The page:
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  • Writer's pictureKelly Marks

Spring Cleaning

I’ve sometimes wondered if I was switched at birth. My mom can’t sit still, and I’m really good at it. My mom has something in her that makes her, not only really good at deep cleaning, but also I think it might be a deep-seated NEED to do it, and I don’t have that. At all.

My mom’s sister, Aunt Peggy, was the same way. When they would both wind up at their mother’s house (my grandma’s) at the same time, they would turn into whirling dervishes. They would talk and laugh while they cleaned like they were having fun or something. My grandma could not have cared less about any of it (which was probably why her daughters did).

On one such occasion, my mom and my aunt were elbows deep in the kitchen, and Grandma and I were sitting in the living room talking and catching up. All of a sudden, Grandma glanced over at the kitchen crew, looked back at me and said, “I don’t know what I ever did to deserve kids like this.” I was thinking, “Awwww, how sweet!” And then I saw the look on Grandma’s face. Apparently that’s not the way she meant it. I cracked up.

So maybe I wasn’t switched at birth. Maybe that particular gene, like so many, skips a generation. I only clean when I’m stressed. Judging by the state of my house, I’m a pretty happy person normally. In 2010, my grandma and my half-sister died 10 days apart; I cleaned so much that I ran out of things so I went through the attic. Same thing happened in 2020 with covid.

The other day our yoga teacher mentioned spring cleaning and how it fulfills that human need for rejuvenation. A fresh start. Hope. I had never really thought of the spiritual and emotional side of it, but it makes sense.

Maybe this is part of my problem, but in my mind spring cleaning has always had more of a “get-rid-of-stuff” feeling. Clean out closets. Purge. Edit. There are 100 different words for it. After all, decluttering and organizing is big business. Professional organizing is a 12 billion dollar industry, with storage units coming in at almost a 40 billion dollar industry. That’s a lot of stuff.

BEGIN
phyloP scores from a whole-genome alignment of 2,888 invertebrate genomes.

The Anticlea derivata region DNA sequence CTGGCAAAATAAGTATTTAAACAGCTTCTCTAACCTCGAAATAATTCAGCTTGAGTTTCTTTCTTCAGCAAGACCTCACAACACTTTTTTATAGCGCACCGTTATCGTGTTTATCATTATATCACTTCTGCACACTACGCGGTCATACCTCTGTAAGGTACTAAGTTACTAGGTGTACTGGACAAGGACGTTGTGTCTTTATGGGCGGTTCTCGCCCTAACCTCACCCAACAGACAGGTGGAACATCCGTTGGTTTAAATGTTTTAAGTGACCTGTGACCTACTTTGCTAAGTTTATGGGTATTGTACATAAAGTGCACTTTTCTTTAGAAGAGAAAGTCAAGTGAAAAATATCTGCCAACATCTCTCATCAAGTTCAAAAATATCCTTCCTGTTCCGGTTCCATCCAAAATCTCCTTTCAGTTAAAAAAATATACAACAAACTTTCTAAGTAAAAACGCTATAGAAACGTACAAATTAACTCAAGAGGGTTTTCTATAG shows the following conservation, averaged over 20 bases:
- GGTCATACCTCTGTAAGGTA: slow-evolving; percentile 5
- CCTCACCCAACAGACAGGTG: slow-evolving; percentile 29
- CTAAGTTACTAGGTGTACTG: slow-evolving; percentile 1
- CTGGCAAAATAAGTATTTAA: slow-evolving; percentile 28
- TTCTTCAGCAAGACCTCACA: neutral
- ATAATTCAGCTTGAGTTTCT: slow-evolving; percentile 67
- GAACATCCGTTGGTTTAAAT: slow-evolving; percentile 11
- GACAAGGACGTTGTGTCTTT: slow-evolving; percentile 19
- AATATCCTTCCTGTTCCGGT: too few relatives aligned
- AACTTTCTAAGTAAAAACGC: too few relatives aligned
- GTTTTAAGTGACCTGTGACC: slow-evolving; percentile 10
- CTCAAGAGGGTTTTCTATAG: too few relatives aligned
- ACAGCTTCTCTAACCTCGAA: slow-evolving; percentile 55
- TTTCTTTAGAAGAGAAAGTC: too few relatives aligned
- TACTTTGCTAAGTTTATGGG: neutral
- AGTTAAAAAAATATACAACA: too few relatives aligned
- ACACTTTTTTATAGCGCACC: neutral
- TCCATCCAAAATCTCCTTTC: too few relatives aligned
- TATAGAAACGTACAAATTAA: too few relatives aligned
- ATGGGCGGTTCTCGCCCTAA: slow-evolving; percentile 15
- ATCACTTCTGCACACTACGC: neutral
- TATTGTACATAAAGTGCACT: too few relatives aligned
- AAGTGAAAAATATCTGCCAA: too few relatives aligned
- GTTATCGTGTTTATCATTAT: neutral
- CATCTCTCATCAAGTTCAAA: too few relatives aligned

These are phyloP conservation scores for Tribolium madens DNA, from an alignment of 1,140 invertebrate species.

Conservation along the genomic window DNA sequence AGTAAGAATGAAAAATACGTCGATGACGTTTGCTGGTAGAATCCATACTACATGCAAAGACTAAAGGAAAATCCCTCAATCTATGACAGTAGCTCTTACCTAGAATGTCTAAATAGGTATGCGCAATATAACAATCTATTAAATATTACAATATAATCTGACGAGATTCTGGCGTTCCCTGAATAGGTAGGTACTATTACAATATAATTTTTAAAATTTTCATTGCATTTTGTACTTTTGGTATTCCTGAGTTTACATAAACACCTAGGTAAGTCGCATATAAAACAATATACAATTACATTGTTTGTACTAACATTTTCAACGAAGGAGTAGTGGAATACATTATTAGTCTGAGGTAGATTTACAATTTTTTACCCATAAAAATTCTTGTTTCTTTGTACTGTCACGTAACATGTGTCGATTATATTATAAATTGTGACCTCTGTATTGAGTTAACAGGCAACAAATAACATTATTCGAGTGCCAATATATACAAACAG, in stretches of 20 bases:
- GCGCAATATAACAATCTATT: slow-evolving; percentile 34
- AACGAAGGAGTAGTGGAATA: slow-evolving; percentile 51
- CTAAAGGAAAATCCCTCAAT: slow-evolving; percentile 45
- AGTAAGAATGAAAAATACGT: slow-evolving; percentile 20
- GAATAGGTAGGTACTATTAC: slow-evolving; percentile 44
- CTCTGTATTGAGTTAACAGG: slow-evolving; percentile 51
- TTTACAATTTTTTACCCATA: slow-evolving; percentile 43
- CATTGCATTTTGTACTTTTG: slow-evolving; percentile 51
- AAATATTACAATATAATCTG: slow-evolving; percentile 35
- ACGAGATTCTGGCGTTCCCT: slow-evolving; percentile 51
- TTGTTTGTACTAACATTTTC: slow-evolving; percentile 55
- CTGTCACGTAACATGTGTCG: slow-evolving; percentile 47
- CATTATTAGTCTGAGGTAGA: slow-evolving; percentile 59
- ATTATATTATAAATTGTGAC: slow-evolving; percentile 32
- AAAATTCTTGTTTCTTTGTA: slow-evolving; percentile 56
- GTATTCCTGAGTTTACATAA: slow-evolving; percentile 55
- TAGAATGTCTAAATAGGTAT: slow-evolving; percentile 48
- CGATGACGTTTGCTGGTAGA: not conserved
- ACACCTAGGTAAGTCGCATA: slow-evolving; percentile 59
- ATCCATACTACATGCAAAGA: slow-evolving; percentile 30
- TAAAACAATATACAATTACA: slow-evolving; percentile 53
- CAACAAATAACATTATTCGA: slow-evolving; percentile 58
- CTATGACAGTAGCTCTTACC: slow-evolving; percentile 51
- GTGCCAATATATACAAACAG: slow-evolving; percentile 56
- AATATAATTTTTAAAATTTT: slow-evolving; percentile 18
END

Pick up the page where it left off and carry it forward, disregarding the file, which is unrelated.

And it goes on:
Decluttering guru Marie Kondo says if it doesn’t “spark joy” you should get rid of it. What if the whole process sparks anxiety? Many theories believe the number one reason we hang onto stuff is for sentimental reasons, followed by the fact that we worry we might need it, or we feel guilty either because of the person who gave it to us or how much we spent so much on it. The reason that surprised me was that we attach hopes and dreams to stuff.

Because the idea of decluttering seemed a little daunting, I looked up the history of spring cleaning. I was hoping to get the renewal without actually having to do the work - Grandma would be proud. Besides a biological reason we are prone to cleaning in the spring, I found all kinds of history behind it dating back to the Israelites leaving Egypt.

After reading all of that, I felt inspired to give it a try. I saw somewhere you’re supposed to start at the top down and work your way down. I swept the floor first, and maybe that was my downfall.

So despite the experts and their theories of guilt and fear, I’m sticking with the idea that I’m not stressed enough for spring cleaning. I’ll look for my rejuvenation outside in the garden. That seems like a much better plan.

But if you feel you must scrub your house from top to bottom, remember the adage…. Open your windows and shake out the dust - but be careful not to sweep away good luck. For me, I'm not going to risk it.

Happy Cleaning! (Or not!)

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